Bright Walls

Richie Hofmann

It was not penitence I sought, standing outside
the bedroom in the old apartment

where you had spent the night alone.
To bend, to kneel before some greater force—

that was no longer what I wished.
Clouds blew in from the coast, and I felt

the sun abandoning the window behind me,
making the bright walls suddenly colorless,

obscuring everything, for a moment,
that I wanted. When I finally entered,

I saw you still asleep—a wet strand
of hair tucked behind your ear, the husk

of your body—and lingered there for a minute,
before walking upstairs to shut the windows.

More by Richie Hofmann

Birthday

I look for words in the dark,
silently describing to myself
the particular conditions of the weather
on the morning I saw you most recently—
the wind, its patterned disarray—
my mind elsewhere, distracted, lyrical,
while the pianist plays an encore.
Mozart was born on this day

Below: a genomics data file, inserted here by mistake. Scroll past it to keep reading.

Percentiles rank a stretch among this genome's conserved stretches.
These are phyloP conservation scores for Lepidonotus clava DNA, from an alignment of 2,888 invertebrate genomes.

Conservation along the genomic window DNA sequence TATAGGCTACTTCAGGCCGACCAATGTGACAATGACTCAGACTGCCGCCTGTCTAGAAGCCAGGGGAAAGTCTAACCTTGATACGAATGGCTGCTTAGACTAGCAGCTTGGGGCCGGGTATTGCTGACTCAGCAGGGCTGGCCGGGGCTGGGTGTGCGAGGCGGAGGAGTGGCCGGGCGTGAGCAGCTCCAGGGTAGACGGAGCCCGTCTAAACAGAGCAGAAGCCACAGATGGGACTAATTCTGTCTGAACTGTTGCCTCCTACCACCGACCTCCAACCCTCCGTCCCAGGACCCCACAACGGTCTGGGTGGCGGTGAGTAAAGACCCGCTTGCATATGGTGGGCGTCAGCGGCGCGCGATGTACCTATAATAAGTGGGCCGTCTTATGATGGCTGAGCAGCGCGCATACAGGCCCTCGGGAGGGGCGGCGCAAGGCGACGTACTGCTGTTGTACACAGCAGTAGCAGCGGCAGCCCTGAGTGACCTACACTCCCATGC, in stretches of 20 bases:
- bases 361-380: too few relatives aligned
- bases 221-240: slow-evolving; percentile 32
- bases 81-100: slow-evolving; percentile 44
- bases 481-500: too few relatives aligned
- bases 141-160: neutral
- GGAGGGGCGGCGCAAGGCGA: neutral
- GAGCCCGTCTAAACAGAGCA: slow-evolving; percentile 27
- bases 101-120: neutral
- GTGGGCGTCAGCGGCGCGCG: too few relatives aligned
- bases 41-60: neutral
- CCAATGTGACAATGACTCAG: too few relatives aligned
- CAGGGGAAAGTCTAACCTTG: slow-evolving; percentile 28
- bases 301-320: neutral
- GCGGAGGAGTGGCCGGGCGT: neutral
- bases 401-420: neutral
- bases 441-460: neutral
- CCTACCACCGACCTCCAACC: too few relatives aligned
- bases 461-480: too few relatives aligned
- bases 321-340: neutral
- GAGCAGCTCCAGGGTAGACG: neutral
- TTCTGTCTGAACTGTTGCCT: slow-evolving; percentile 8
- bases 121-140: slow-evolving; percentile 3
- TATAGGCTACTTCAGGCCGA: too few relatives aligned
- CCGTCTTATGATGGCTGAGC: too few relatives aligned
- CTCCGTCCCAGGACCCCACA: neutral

257 years ago. All day
I have been ungenerous, resentful,
impatient. In between
movements, no applause
but the old ladies cough loudly, violently.
We cannot last forever.
I loved music before I loved books.
I loved Mozart before I loved you.

Book of Statues

Because I am a boy, the untouchability of beauty
is my subject already, the book of statues
open in my lap, the middle of October, leaves
foiling the wet ground
in soft copper. “A statue
must be beautiful
from all sides,” Cellini wrote in 1558.
When I close the book,
the bodies touch. In the west,
they are tying a boy to a fence and leaving him to die,
his face unrecognizable behind a mask
of blood. His body, icon
of loss, growing meaningful
against his will.